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Treatment of Neurodegenerative Diseases by Chelators

Changes in metal ion homeostasis occur with aging which may precipitate the development of neurodegenerative diseases in susceptible individuals. Slight increases in iron content of specific brain regions, sometimes as little as two-fold, may have a devastating effect on brain function. In this current review we shall initially discuss changes that occur in brain iron homeostasis during healthy aging and longevity, and how alterations of its concentration and distribution may expedite various neurodegenerative diseases. Changes in metal ion homeostasis of other metal ions, namely copper and zinc, also occur in neurodegenerative diseases and will be discussed. Over the past five years the use of iron chelators to slow the progression of the disease and even improve clinical symptoms in some neurodegenerative diseases has been reported; clinical trials have confirmed their efficacy in specific neurodegenerative diseases, namely Friederich’s ataxia and Parkinson’s disease. The development of new chelators which are able to target specific regions of the brain, combined with drugs which are able to modulate the inflammatory processes, will further advance hope for the eradication of these debilitating neurodegenerative diseases.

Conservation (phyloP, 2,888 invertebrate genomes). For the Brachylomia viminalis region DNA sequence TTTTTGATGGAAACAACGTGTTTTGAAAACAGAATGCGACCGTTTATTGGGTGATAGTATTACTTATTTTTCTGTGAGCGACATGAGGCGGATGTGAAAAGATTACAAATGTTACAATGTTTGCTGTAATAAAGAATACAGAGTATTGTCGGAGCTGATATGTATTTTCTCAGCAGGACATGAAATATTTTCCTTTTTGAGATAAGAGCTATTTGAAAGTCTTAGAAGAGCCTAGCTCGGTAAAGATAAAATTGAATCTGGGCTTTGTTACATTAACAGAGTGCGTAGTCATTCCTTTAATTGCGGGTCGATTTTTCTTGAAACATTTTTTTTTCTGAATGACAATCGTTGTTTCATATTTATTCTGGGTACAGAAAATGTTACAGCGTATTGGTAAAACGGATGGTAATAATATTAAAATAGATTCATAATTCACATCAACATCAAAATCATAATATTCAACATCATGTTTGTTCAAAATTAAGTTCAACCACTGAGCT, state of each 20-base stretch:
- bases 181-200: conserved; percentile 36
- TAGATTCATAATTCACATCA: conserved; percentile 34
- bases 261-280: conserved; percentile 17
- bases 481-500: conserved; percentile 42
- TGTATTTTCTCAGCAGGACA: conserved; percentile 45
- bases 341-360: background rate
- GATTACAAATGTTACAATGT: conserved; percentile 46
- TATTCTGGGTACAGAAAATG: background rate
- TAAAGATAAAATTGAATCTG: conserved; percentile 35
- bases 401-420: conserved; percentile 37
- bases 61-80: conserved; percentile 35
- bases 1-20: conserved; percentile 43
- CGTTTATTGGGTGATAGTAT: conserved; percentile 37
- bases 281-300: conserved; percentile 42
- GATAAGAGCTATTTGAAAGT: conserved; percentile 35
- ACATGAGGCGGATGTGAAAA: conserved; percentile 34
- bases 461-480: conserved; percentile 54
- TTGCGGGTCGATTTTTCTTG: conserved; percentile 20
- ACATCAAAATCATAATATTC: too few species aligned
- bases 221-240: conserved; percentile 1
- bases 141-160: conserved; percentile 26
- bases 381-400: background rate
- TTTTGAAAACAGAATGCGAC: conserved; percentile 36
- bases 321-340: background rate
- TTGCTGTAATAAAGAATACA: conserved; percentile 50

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Print publication date
26 Oct 2016
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